We at the Hip-Hop Culture Center were deeply saddened to hear of the passing of Beastie Boys member Adam “MCA” Yauch. From his influential work with the group through his charitable endeavors, he leaves behind an admirable legacy and will be missed.
We asked some of our favorite H2C2 MCs to share their thoughts on his passing, you can read their rhymes and leave a few of your own here – http://h2c2harlem.com/news/
Last week an unfortunate transmission was felt by the hip-hop community with the announcement of prominent New York station 98.7 Kiss FM’s merger with longtime rival WBLS.
We asked some of our favorite H2C2 MCs for their thoughts on the matter, and they were happy to respond in rhyme form!
Check out their bars and be sure to leave your own thoughts in rhyme form here – http://h2c2harlem.com/news/
One of hip-hop’s most respected photographers, Simone Green was right in the thick of things during Death Row’s 90s dominance. Along with being behind some of the most memorable images of that era, she’s recently released her book Time Served: My Days and Nights on Death Row Records available now at www.Deathrowtimeserved.com .
Tomorrow through July 29th, her work will be on exhibition at the Auburn Research Library, in Atlanta, Georgia. We had the chance to sit down with Simone and discuss her new book as well as what it was like being *the* Death Row photographer.
You’ve mentioned in the past that your photography became lucrative once you started shooting for Death Row. Prior to this, where were you shooting?
I worked at “Soul Train,” and I did some freelance work at the Jack the Rapper convention.
You’ve mentioned a level of bullying at Death Row. Had any of it ever stemmed from your photos?
(Laughs) No, they never had a problem with my work. Even now, with so much that went on and I had to get closure. I had a conversation with Suge and he straight-up apologized, but we didn’t have a problem when it came to my work.
The bullying was everybody there thought they might step out of line, and everyday something could happen. One day, it was me. But, in terms of my work, I had my first experience at Death Row on the “Doggy Dog World” video shoot. It was such an experience seeing that incredibly artistry on another level.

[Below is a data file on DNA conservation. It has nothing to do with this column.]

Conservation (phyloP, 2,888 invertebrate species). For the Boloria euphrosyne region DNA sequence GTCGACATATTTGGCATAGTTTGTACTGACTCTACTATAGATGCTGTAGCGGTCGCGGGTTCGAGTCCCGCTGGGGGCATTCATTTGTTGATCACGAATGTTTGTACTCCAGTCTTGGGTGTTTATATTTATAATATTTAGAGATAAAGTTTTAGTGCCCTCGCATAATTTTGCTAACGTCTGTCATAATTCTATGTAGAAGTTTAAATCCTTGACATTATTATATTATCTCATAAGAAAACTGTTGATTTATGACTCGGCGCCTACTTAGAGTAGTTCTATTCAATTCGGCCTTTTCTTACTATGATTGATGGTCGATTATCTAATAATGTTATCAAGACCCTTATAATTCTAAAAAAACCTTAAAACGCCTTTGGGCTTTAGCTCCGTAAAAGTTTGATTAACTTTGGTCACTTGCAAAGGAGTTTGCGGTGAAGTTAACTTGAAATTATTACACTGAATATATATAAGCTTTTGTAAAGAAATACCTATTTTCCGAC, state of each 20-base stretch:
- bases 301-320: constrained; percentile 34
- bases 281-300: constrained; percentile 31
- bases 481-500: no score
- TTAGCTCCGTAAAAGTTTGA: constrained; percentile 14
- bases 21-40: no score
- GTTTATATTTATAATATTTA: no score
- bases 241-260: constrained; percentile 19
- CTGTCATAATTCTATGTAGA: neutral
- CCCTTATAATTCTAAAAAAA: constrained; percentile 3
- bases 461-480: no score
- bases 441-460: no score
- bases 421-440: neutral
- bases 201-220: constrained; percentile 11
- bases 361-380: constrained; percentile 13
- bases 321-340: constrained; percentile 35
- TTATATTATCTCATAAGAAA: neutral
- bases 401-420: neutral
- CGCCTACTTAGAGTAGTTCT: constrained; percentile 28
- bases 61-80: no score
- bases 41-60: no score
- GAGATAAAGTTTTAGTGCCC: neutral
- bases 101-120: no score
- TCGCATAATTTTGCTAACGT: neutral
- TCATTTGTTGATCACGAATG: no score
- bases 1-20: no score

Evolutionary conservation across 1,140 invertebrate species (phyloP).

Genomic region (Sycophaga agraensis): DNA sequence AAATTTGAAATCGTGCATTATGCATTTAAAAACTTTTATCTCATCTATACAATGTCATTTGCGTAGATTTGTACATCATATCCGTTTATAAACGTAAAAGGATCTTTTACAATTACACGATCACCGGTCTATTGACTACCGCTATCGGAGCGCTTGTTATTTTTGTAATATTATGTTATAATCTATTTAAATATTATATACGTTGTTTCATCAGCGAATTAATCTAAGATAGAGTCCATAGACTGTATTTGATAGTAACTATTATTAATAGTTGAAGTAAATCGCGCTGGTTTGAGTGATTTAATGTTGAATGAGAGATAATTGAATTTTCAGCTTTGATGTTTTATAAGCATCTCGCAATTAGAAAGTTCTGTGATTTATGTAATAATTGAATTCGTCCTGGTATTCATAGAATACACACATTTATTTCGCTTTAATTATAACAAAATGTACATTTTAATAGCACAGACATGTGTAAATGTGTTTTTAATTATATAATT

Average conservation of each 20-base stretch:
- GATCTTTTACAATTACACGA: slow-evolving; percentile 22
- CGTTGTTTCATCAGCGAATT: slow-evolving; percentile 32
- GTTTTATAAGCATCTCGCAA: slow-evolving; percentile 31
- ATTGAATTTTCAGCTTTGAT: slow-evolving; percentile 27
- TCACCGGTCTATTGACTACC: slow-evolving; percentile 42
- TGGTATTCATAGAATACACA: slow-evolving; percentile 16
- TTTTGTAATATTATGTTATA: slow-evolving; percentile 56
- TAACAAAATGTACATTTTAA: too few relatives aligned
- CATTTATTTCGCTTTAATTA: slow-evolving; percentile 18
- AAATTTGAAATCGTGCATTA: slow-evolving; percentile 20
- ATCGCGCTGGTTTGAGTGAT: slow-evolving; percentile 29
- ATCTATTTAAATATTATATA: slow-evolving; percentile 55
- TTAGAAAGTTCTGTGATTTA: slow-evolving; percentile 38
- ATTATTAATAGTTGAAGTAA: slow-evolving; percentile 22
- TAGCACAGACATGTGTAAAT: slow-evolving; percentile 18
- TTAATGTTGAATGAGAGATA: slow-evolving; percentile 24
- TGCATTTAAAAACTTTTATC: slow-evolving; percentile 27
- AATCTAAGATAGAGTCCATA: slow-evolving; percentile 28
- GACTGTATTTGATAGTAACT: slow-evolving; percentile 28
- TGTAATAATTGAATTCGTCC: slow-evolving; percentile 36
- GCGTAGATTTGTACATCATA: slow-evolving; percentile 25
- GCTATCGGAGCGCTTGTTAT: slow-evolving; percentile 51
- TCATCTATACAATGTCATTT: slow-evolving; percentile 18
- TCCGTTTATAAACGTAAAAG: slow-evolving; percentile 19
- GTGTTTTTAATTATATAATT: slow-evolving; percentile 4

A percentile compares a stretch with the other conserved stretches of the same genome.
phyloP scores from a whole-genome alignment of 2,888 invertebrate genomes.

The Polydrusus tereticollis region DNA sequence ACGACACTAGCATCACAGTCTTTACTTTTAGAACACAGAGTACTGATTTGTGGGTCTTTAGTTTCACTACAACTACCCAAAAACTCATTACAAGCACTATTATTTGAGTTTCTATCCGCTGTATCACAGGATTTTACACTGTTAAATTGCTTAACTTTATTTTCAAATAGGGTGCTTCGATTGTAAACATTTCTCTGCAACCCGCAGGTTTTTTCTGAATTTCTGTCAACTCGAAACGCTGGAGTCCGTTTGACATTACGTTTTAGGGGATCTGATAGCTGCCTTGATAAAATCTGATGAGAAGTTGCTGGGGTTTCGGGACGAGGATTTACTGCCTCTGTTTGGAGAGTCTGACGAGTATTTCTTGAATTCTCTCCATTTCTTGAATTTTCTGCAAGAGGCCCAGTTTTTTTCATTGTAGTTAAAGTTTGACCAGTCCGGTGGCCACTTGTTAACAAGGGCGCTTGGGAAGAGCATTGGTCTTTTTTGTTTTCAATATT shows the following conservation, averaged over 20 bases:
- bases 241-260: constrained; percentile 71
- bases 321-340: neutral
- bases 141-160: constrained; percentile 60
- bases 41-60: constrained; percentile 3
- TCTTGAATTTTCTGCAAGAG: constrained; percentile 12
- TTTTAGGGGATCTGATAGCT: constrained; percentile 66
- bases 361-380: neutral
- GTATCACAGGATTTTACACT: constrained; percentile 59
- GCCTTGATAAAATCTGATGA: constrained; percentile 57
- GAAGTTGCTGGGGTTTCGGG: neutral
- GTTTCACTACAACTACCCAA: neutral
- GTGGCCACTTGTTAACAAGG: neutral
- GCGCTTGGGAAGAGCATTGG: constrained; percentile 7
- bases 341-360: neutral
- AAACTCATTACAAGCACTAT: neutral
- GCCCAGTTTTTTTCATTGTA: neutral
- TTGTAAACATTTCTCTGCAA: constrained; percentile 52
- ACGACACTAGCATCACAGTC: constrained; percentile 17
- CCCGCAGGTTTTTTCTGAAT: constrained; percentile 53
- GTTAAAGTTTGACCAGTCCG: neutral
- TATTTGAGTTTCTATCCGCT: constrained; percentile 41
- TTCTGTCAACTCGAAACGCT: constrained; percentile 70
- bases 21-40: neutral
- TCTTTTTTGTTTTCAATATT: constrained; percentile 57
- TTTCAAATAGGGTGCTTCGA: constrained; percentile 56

The image of Death Row, from the cover arts to the promotional images, conveyed a very specific style. When working, did Suge give you any specific instructions or boundaries?
No, not very outward or noticeable. One time I was late for a party Dre was having. He said I was too late to shoot what he wanted, so he sent me home. Otherwise, I had no other instructions. Suge wanted everything shot though, every time he was seen he wanted pictures taken.
One incredible thing about your work is that you own the rights to all your photos. Knowing Suge never got that in contract, were there ever any discussions regarding the rights?
No, never. Really, I don’t give that away and we would have had a problem. When I first took photos, I demanded respect. Knowing by-lines and rules, I had to get it and did it. I’ve learned if you don’t mention it, they don’t mention it. I had a cousin who was hard on me for getting photos. I couldn’t sing or dance, so I had to be the best at it.
After the book’s release, have you been in contact with anyone from Death Row?
Just Sam Sneed, nobody else.
What’s one photo from your time at Death Row that you consider the quintessential Simone Green at Death Row photo?
The one with Snoop where the shadow falls off him. Snoop’s easy to photograph. He slips into any mode for any kind of picture.
Out of your entire body of work, which photo are you most proud of?
There’s one of a Teena Maria live performance. I did her make-up and photographed her in Atlanta at one of the last shows she did before she died. There’s a real feel to the picture.
Why do you prefer shooting on film over digital?
With digital, you lose a slight bit of detail. You can see the softness better on film. Digital swings at you sharp and it can look overdone, whereas film tries to calm that down.
I also like the hands on feel of working with film. I like being in the dark room and watching the film develop. It really feels like mine.
Interview conducted by Chaz Kangas
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